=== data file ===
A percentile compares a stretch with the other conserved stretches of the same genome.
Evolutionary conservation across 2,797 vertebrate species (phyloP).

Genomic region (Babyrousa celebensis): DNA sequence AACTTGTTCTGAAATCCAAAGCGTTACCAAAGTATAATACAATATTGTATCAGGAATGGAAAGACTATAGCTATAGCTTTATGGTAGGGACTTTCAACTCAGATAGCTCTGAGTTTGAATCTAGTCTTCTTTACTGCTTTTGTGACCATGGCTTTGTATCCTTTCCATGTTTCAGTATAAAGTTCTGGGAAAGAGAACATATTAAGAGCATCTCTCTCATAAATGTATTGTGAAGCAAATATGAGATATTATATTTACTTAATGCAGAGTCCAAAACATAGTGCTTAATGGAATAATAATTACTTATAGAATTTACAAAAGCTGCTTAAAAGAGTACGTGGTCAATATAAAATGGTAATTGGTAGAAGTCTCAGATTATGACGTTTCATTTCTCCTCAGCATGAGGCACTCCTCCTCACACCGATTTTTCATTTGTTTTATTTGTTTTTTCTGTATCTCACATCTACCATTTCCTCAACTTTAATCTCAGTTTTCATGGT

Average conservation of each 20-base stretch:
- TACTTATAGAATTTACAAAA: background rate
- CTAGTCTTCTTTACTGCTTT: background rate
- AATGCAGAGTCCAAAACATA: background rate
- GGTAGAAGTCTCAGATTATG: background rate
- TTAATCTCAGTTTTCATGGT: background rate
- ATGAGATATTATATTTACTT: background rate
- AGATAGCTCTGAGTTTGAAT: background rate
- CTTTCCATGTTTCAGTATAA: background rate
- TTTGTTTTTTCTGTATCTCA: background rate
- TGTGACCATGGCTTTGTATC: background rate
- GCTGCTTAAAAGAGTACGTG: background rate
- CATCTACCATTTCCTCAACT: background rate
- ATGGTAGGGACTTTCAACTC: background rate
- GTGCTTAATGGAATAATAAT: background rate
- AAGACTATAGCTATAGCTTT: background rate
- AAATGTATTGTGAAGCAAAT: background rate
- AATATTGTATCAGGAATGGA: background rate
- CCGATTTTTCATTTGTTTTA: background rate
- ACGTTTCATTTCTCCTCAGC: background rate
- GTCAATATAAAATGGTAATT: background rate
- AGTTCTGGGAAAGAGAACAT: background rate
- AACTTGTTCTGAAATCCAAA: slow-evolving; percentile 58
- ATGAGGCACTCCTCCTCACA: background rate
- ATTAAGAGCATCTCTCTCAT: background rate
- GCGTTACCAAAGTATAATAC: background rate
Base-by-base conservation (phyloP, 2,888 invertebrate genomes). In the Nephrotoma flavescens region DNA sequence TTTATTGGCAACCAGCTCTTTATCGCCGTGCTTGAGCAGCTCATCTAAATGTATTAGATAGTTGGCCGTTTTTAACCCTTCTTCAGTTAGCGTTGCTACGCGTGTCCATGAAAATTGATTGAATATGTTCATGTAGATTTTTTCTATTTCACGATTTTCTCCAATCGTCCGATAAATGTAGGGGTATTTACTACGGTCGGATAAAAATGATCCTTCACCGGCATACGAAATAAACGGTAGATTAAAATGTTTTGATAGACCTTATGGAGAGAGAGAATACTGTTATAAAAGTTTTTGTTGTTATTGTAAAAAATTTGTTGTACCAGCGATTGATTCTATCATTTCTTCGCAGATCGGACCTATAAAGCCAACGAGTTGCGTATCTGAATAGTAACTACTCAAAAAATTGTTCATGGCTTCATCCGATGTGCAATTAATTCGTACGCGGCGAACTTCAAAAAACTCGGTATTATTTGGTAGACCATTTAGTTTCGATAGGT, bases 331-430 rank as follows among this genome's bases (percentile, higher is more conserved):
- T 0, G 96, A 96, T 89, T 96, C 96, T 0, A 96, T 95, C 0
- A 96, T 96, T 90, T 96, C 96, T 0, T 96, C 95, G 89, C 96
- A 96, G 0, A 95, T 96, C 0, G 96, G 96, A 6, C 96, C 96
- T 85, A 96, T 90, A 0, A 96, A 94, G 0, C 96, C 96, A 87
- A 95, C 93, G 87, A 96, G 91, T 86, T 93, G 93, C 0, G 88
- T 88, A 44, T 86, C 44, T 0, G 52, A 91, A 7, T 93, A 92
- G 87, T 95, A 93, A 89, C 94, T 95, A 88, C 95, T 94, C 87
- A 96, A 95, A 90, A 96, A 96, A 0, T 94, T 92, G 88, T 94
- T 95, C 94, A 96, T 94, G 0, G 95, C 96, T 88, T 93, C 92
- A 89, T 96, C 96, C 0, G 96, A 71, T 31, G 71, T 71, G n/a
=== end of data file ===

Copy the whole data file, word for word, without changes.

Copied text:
A percentile compares a stretch with the other conserved stretches of the same genome.
Evolutionary conservation across 2,797 vertebrate species (phyloP).

Genomic region (Babyrousa celebensis): DNA sequence AACTTGTTCTGAAATCCAAAGCGTTACCAAAGTATAATACAATATTGTATCAGGAATGGAAAGACTATAGCTATAGCTTTATGGTAGGGACTTTCAACTCAGATAGCTCTGAGTTTGAATCTAGTCTTCTTTACTGCTTTTGTGACCATGGCTTTGTATCCTTTCCATGTTTCAGTATAAAGTTCTGGGAAAGAGAACATATTAAGAGCATCTCTCTCATAAATGTATTGTGAAGCAAATATGAGATATTATATTTACTTAATGCAGAGTCCAAAACATAGTGCTTAATGGAATAATAATTACTTATAGAATTTACAAAAGCTGCTTAAAAGAGTACGTGGTCAATATAAAATGGTAATTGGTAGAAGTCTCAGATTATGACGTTTCATTTCTCCTCAGCATGAGGCACTCCTCCTCACACCGATTTTTCATTTGTTTTATTTGTTTTTTCTGTATCTCACATCTACCATTTCCTCAACTTTAATCTCAGTTTTCATGGT

Average conservation of each 20-base stretch:
- TACTTATAGAATTTACAAAA: background rate
- CTAGTCTTCTTTACTGCTTT: background rate
- AATGCAGAGTCCAAAACATA: background rate
- GGTAGAAGTCTCAGATTATG: background rate
- TTAATCTCAGTTTTCATGGT: background rate
- ATGAGATATTATATTTACTT: background rate
- AGATAGCTCTGAGTTTGAAT: background rate
- CTTTCCATGTTTCAGTATAA: background rate
- TTTGTTTTTTCTGTATCTCA: background rate
- TGTGACCATGGCTTTGTATC: background rate
- GCTGCTTAAAAGAGTACGTG: background rate
- CATCTACCATTTCCTCAACT: background rate
- ATGGTAGGGACTTTCAACTC: background rate
- GTGCTTAATGGAATAATAAT: background rate
- AAGACTATAGCTATAGCTTT: background rate
- AAATGTATTGTGAAGCAAAT: background rate
- AATATTGTATCAGGAATGGA: background rate
- CCGATTTTTCATTTGTTTTA: background rate
- ACGTTTCATTTCTCCTCAGC: background rate
- GTCAATATAAAATGGTAATT: background rate
- AGTTCTGGGAAAGAGAACAT: background rate
- AACTTGTTCTGAAATCCAAA: slow-evolving; percentile 58
- ATGAGGCACTCCTCCTCACA: background rate
- ATTAAGAGCATCTCTCTCAT: background rate
- GCGTTACCAAAGTATAATAC: background rate
Base-by-base conservation (phyloP, 2,888 invertebrate genomes). In the Nephrotoma flavescens region DNA sequence TTTATTGGCAACCAGCTCTTTATCGCCGTGCTTGAGCAGCTCATCTAAATGTATTAGATAGTTGGCCGTTTTTAACCCTTCTTCAGTTAGCGTTGCTACGCGTGTCCATGAAAATTGATTGAATATGTTCATGTAGATTTTTTCTATTTCACGATTTTCTCCAATCGTCCGATAAATGTAGGGGTATTTACTACGGTCGGATAAAAATGATCCTTCACCGGCATACGAAATAAACGGTAGATTAAAATGTTTTGATAGACCTTATGGAGAGAGAGAATACTGTTATAAAAGTTTTTGTTGTTATTGTAAAAAATTTGTTGTACCAGCGATTGATTCTATCATTTCTTCGCAGATCGGACCTATAAAGCCAACGAGTTGCGTATCTGAATAGTAACTACTCAAAAAATTGTTCATGGCTTCATCCGATGTGCAATTAATTCGTACGCGGCGAACTTCAAAAAACTCGGTATTATTTGGTAGACCATTTAGTTTCGATAGGT, bases 331-430 rank as follows among this genome's bases (percentile, higher is more conserved):
- T 0, G 96, A 96, T 89, T 96, C 96, T 0, A 96, T 95, C 0
- A 96, T 96, T 90, T 96, C 96, T 0, T 96, C 95, G 89, C 96
- A 96, G 0, A 95, T 96, C 0, G 96, G 96, A 6, C 96, C 96
- T 85, A 96, T 90, A 0, A 96, A 94, G 0, C 96, C 96, A 87
- A 95, C 93, G 87, A 96, G 91, T 86, T 93, G 93, C 0, G 88
- T 88, A 44, T 86, C 44, T 0, G 52, A 91, A 7, T 93, A 92
- G 87, T 95, A 93, A 89, C 94, T 95, A 88, C 95, T 94, C 87
- A 96, A 95, A 90, A 96, A 96, A 0, T 94, T 92, G 88, T 94
- T 95, C 94, A 96, T 94, G 0, G 95, C 96, T 88, T 93, C 92
- A 89, T 96, C 96, C 0, G 96, A 71, T 31, G 71, T 71, G n/a